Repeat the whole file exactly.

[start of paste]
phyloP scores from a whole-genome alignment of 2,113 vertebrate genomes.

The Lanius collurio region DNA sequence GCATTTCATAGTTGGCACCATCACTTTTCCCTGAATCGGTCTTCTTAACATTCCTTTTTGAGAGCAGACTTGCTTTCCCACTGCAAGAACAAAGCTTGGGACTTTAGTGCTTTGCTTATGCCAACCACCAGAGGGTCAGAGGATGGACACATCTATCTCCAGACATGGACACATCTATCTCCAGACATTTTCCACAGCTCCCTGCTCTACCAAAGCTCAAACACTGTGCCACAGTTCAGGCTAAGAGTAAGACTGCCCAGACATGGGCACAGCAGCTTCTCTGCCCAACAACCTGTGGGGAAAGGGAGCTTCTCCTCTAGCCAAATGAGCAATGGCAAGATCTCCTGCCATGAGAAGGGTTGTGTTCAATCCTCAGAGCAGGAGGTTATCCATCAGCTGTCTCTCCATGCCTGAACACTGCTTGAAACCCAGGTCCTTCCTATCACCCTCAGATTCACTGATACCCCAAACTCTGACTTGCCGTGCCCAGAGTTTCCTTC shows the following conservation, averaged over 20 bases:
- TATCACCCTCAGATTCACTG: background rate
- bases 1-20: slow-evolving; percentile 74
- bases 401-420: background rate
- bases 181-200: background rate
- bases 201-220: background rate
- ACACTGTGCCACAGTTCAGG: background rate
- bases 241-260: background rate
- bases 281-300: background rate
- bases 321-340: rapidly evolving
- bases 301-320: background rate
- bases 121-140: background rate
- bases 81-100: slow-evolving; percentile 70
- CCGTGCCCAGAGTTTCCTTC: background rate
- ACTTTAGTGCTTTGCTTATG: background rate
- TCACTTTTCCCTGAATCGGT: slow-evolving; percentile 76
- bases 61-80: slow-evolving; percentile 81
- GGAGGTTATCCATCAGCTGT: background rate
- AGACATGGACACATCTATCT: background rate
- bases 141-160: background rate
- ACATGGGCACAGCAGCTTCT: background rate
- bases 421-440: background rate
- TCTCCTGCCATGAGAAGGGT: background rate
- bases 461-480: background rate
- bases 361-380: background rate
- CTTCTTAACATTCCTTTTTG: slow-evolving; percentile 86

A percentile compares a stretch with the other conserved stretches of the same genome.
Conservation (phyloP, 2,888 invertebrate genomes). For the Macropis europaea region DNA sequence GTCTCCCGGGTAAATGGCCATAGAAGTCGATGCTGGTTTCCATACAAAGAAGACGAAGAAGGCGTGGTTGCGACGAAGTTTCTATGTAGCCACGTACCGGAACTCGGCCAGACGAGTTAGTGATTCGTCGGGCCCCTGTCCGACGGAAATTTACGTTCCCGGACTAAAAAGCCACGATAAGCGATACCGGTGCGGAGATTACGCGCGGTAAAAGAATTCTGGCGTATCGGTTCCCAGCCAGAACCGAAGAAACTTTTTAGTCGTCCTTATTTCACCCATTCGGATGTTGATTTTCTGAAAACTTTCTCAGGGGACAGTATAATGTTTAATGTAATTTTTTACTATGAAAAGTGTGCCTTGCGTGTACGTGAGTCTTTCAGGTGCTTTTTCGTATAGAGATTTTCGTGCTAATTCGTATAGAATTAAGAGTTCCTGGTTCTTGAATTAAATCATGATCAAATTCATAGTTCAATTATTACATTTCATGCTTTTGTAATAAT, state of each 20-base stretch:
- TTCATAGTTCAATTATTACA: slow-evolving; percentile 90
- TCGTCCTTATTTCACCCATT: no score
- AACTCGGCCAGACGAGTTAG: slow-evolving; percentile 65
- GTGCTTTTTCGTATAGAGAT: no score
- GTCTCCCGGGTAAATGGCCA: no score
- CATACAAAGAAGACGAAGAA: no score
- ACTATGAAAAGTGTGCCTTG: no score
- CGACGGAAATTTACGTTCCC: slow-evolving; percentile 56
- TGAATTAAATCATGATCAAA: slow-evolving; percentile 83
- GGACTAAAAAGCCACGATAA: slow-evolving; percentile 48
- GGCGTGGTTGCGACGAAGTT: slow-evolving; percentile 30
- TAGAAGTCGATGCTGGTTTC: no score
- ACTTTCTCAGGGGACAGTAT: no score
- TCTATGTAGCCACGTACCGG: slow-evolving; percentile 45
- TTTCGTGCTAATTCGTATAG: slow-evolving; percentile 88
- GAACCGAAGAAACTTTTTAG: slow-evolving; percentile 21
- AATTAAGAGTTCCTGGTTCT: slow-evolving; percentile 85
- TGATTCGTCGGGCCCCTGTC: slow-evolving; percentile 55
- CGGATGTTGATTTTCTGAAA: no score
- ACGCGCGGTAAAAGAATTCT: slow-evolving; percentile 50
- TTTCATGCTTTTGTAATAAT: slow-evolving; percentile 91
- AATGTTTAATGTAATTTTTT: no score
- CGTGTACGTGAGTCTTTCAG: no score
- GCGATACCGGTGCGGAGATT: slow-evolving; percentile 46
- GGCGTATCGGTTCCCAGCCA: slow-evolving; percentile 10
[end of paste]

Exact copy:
phyloP scores from a whole-genome alignment of 2,113 vertebrate genomes.

The Lanius collurio region DNA sequence GCATTTCATAGTTGGCACCATCACTTTTCCCTGAATCGGTCTTCTTAACATTCCTTTTTGAGAGCAGACTTGCTTTCCCACTGCAAGAACAAAGCTTGGGACTTTAGTGCTTTGCTTATGCCAACCACCAGAGGGTCAGAGGATGGACACATCTATCTCCAGACATGGACACATCTATCTCCAGACATTTTCCACAGCTCCCTGCTCTACCAAAGCTCAAACACTGTGCCACAGTTCAGGCTAAGAGTAAGACTGCCCAGACATGGGCACAGCAGCTTCTCTGCCCAACAACCTGTGGGGAAAGGGAGCTTCTCCTCTAGCCAAATGAGCAATGGCAAGATCTCCTGCCATGAGAAGGGTTGTGTTCAATCCTCAGAGCAGGAGGTTATCCATCAGCTGTCTCTCCATGCCTGAACACTGCTTGAAACCCAGGTCCTTCCTATCACCCTCAGATTCACTGATACCCCAAACTCTGACTTGCCGTGCCCAGAGTTTCCTTC shows the following conservation, averaged over 20 bases:
- TATCACCCTCAGATTCACTG: background rate
- bases 1-20: slow-evolving; percentile 74
- bases 401-420: background rate
- bases 181-200: background rate
- bases 201-220: background rate
- ACACTGTGCCACAGTTCAGG: background rate
- bases 241-260: background rate
- bases 281-300: background rate
- bases 321-340: rapidly evolving
- bases 301-320: background rate
- bases 121-140: background rate
- bases 81-100: slow-evolving; percentile 70
- CCGTGCCCAGAGTTTCCTTC: background rate
- ACTTTAGTGCTTTGCTTATG: background rate
- TCACTTTTCCCTGAATCGGT: slow-evolving; percentile 76
- bases 61-80: slow-evolving; percentile 81
- GGAGGTTATCCATCAGCTGT: background rate
- AGACATGGACACATCTATCT: background rate
- bases 141-160: background rate
- ACATGGGCACAGCAGCTTCT: background rate
- bases 421-440: background rate
- TCTCCTGCCATGAGAAGGGT: background rate
- bases 461-480: background rate
- bases 361-380: background rate
- CTTCTTAACATTCCTTTTTG: slow-evolving; percentile 86

A percentile compares a stretch with the other conserved stretches of the same genome.
Conservation (phyloP, 2,888 invertebrate genomes). For the Macropis europaea region DNA sequence GTCTCCCGGGTAAATGGCCATAGAAGTCGATGCTGGTTTCCATACAAAGAAGACGAAGAAGGCGTGGTTGCGACGAAGTTTCTATGTAGCCACGTACCGGAACTCGGCCAGACGAGTTAGTGATTCGTCGGGCCCCTGTCCGACGGAAATTTACGTTCCCGGACTAAAAAGCCACGATAAGCGATACCGGTGCGGAGATTACGCGCGGTAAAAGAATTCTGGCGTATCGGTTCCCAGCCAGAACCGAAGAAACTTTTTAGTCGTCCTTATTTCACCCATTCGGATGTTGATTTTCTGAAAACTTTCTCAGGGGACAGTATAATGTTTAATGTAATTTTTTACTATGAAAAGTGTGCCTTGCGTGTACGTGAGTCTTTCAGGTGCTTTTTCGTATAGAGATTTTCGTGCTAATTCGTATAGAATTAAGAGTTCCTGGTTCTTGAATTAAATCATGATCAAATTCATAGTTCAATTATTACATTTCATGCTTTTGTAATAAT, state of each 20-base stretch:
- TTCATAGTTCAATTATTACA: slow-evolving; percentile 90
- TCGTCCTTATTTCACCCATT: no score
- AACTCGGCCAGACGAGTTAG: slow-evolving; percentile 65
- GTGCTTTTTCGTATAGAGAT: no score
- GTCTCCCGGGTAAATGGCCA: no score
- CATACAAAGAAGACGAAGAA: no score
- ACTATGAAAAGTGTGCCTTG: no score
- CGACGGAAATTTACGTTCCC: slow-evolving; percentile 56
- TGAATTAAATCATGATCAAA: slow-evolving; percentile 83
- GGACTAAAAAGCCACGATAA: slow-evolving; percentile 48
- GGCGTGGTTGCGACGAAGTT: slow-evolving; percentile 30
- TAGAAGTCGATGCTGGTTTC: no score
- ACTTTCTCAGGGGACAGTAT: no score
- TCTATGTAGCCACGTACCGG: slow-evolving; percentile 45
- TTTCGTGCTAATTCGTATAG: slow-evolving; percentile 88
- GAACCGAAGAAACTTTTTAG: slow-evolving; percentile 21
- AATTAAGAGTTCCTGGTTCT: slow-evolving; percentile 85
- TGATTCGTCGGGCCCCTGTC: slow-evolving; percentile 55
- CGGATGTTGATTTTCTGAAA: no score
- ACGCGCGGTAAAAGAATTCT: slow-evolving; percentile 50
- TTTCATGCTTTTGTAATAAT: slow-evolving; percentile 91
- AATGTTTAATGTAATTTTTT: no score
- CGTGTACGTGAGTCTTTCAG: no score
- GCGATACCGGTGCGGAGATT: slow-evolving; percentile 46
- GGCGTATCGGTTCCCAGCCA: slow-evolving; percentile 10